Payments

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Bill Bradway
Bill Bradway
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Mobile Payment Alternatives Expand: To Be or Not To Be?

Mobile payment alternatives : Has the mobile payments landscape has reached a tipping point for one or more alternatives?

The number of alternatives that support mobile payments expands every month it seems. As I queried in my first column of 2010 ("Mobile Banking & Payments Feed Customer Experience Lab"), "Are mobile banking and payments among the most promising innovations, capable of disrupting the retail banking market? Or, will they drive more bankers crazy, in both business and IT, chasing ever elusive expectations?" I offered the following opinion in January: "For the next few years, my sense is that bankers will not go crazy over mobile banking. By 2014, their success stories will solidify the business case(s)/cost(s) for adding mobile banking and payments."

In less than a year major initiatives, including a joint venture involving three big wireless carriers, Discover and Barclaycard, plus ones from Visa, Google and Citibank, have added to (or soon will) the mobile payments landscape.

AT&T Inc., T-Mobile USA Inc. and Verizon Communications Inc. announced Isis, which is working with Barclaycard US and Discover Financial Services to bring payment-enabled mobile phones to consumers. However, it appears that only newly issued cell phones or upgrades to existing ones will work initially on one payment network (Discover's). Google, which wants to be cell phone neutral, is working on a future version of Android, expected before YE2010, to support near-field communication (NFC) technology to enable contactless payment schemes.

Visa is still working on its mobile payments pilot program with four national banks (Bank of America, JP Morgan Chase, Wells Fargo, U.S. Bank). Visa's program involves inserting a microSD card containing a consumer's account information into a cell phone, which complicates the distribution and adoption challenge.

Citi's retail banking focus concentrates on growth in the emerging-affluent and affluent sectors in key cities. Citi serves one of every six households in the U.S. with at least one Citi product, most often a credit card. The adoption rate among the affluent is one in four households using at least one Citi product. Citi is investing $3 to $4 billion to upgrade the technology supporting its consumer business to consolidate all consumer accounts, across regions and product lines onto a common platform by 2014. Cards will be a key component in Citi's retail payments strategy, including mobile applications. For example, Citi's new 2G cards will allow customers to use reward points at point of purchase by pushing a button on the card itself before swiping it through any merchant terminal that accepts credit cards.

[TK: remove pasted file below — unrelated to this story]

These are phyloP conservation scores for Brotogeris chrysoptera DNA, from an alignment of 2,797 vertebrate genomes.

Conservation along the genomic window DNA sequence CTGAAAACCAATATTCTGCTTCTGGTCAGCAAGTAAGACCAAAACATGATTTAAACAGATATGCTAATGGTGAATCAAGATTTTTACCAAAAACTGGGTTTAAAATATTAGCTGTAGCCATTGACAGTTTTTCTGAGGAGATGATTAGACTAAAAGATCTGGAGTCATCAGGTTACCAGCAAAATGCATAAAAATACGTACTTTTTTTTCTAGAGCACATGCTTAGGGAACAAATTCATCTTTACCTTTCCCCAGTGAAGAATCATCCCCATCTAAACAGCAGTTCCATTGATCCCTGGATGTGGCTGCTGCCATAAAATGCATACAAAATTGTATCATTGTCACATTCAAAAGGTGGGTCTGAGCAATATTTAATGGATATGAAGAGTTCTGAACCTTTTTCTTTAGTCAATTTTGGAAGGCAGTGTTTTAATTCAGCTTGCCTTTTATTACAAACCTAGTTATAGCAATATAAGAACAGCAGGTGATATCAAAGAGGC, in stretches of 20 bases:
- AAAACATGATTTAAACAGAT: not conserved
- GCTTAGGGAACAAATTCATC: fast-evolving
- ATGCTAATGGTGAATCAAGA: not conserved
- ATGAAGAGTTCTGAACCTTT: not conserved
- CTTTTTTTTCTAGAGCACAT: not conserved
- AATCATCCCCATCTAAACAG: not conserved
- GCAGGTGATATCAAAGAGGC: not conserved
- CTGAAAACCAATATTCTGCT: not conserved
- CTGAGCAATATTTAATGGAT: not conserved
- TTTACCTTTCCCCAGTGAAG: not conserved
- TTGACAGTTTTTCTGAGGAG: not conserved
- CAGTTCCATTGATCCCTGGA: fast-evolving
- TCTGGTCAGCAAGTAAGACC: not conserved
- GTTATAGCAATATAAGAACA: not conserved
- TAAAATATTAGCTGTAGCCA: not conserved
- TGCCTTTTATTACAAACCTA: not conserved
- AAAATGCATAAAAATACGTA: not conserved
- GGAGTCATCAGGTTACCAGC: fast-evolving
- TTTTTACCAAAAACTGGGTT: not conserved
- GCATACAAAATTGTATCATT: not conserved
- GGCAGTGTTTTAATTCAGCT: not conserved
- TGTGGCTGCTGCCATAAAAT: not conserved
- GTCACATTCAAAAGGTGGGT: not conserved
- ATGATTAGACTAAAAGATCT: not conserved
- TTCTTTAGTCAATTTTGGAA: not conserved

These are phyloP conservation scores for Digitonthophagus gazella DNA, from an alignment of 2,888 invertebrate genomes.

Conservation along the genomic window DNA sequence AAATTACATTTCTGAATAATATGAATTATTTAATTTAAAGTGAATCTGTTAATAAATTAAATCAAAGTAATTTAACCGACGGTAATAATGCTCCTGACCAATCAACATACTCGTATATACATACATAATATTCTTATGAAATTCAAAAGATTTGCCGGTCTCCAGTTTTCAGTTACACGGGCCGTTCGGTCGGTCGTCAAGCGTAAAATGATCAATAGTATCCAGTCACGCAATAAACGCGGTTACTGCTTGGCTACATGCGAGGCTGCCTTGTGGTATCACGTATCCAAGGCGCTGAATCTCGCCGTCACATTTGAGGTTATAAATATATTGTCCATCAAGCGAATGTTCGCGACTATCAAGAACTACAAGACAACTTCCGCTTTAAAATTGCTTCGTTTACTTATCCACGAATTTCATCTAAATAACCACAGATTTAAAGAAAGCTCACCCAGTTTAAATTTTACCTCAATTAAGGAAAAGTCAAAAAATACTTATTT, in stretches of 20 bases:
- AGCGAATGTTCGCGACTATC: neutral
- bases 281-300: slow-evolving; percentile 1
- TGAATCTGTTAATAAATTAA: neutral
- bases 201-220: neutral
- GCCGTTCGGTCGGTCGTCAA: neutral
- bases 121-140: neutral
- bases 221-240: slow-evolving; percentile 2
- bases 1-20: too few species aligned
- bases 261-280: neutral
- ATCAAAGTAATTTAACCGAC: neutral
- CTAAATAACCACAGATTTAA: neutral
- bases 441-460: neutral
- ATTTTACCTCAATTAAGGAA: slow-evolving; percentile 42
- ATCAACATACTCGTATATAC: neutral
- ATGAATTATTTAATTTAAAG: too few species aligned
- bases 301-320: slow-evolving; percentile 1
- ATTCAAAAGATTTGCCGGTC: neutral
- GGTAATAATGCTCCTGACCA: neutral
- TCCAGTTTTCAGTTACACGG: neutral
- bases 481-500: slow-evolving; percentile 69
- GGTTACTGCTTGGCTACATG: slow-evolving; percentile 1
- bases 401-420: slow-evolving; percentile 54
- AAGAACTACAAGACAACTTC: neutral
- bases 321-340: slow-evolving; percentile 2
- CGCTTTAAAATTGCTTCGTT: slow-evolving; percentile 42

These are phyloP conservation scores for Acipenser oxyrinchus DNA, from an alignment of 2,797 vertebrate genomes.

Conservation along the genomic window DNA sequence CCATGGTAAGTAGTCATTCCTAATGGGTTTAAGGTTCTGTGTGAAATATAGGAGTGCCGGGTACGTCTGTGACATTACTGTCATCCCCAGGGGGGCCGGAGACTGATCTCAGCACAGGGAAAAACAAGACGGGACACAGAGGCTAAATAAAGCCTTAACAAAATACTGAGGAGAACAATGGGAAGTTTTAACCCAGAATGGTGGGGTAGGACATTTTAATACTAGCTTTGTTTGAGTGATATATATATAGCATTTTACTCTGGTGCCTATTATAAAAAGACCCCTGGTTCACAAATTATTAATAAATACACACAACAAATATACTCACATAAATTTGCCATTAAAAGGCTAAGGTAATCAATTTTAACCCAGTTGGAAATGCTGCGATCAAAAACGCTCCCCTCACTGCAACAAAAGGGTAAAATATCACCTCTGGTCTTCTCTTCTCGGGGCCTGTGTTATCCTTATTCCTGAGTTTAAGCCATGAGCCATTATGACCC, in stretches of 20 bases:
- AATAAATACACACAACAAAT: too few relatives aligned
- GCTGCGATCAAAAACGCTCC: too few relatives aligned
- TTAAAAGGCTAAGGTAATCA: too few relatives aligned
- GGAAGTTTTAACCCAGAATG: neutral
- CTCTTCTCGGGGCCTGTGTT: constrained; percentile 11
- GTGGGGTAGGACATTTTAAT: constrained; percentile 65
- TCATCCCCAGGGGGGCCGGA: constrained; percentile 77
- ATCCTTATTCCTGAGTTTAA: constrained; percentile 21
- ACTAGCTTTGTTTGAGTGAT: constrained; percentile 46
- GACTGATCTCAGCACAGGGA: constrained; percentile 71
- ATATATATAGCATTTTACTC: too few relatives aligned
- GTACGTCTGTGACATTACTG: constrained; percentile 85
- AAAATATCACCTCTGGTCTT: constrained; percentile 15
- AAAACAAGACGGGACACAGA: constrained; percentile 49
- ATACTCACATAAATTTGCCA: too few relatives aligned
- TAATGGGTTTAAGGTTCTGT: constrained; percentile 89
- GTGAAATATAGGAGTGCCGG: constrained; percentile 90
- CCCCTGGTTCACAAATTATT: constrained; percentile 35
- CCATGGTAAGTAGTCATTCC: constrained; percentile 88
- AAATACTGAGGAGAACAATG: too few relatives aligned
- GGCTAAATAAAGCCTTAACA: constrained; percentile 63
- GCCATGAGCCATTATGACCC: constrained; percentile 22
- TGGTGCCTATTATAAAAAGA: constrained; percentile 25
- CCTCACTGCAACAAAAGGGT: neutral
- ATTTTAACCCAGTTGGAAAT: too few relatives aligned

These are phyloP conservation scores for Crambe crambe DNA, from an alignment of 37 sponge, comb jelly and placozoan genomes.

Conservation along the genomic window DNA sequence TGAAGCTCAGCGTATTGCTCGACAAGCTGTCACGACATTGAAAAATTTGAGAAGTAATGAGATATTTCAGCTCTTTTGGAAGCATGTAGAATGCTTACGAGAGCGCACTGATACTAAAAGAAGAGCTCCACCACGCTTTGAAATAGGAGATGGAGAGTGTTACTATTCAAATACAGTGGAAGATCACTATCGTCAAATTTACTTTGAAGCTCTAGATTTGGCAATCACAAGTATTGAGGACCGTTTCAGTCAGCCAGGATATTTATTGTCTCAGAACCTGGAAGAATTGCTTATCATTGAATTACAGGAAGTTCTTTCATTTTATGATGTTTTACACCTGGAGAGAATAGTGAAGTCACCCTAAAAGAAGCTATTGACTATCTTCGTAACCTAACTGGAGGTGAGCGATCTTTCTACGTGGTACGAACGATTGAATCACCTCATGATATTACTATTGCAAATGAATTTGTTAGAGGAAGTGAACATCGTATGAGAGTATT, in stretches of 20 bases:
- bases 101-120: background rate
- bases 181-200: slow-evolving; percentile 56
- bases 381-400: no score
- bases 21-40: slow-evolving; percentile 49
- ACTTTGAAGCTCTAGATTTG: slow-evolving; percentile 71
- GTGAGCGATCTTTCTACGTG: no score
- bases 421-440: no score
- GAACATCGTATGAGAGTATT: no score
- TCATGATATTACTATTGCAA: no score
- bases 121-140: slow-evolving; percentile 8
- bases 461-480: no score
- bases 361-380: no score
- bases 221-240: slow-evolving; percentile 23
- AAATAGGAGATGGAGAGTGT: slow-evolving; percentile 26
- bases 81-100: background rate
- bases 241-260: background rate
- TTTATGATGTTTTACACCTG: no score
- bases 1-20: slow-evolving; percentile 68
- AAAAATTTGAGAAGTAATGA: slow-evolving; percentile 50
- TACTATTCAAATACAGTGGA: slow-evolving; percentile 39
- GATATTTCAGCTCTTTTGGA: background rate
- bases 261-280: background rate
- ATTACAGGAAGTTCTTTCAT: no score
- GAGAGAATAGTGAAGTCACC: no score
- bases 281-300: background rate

Some readers may be wondering if the mobile payments landscape has reached a tipping point for one or more alternatives. Other readers may be wondering if they can afford to stay on the sidelines for another six to 24 months. Still others may be scratching their heads over how to integrate mobile payments or treating it as a separate solution.

Among the more successful mobile payments launches is one that is relatively low tech, but consumer and merchant friendly. Bling Nation offers a mobile tap-and-pay point-of-sale service that works with any cell phone and carrier and has been expanding its reach through locally focused banks and community-oriented merchants. Its challenge is to scale its footprint to regional and national levels, perhaps through its recently announced partnership with Fifth Third Processing Solutions.

On the research front, IDC Financial Insights announced the results from a recent survey of 1,008 random U.S. consumers. In one finding, the U.S. is far less equipped for mobile payments than most people assume. Only 12.5 percent of respondents had a smart phone with a data plan, which are among the requirements for many of the mobile payment alternatives.

Common sense demands that bank, thrift, and credit union executives have clearly defined payments objectives. Within these objectives, the role of mobile payments must be grounded in reality -- meaning that the expectation for adoption needs to be worth the effort, cost, and opportunity lost by delaying or avoiding other investment alternatives. Failing to be realistic will lead to disappointment regardless of the alternative(s) selected. Mobile payments have been tested in the market for over 10 years in the U.S., so waiting has not penalized anyone other than those institutions that failed to do a reality check first.

Bill Bradway, founder and managing director of Bradway Research LLC, analyzes the business strategies and IT investments of US banks and credit unions.

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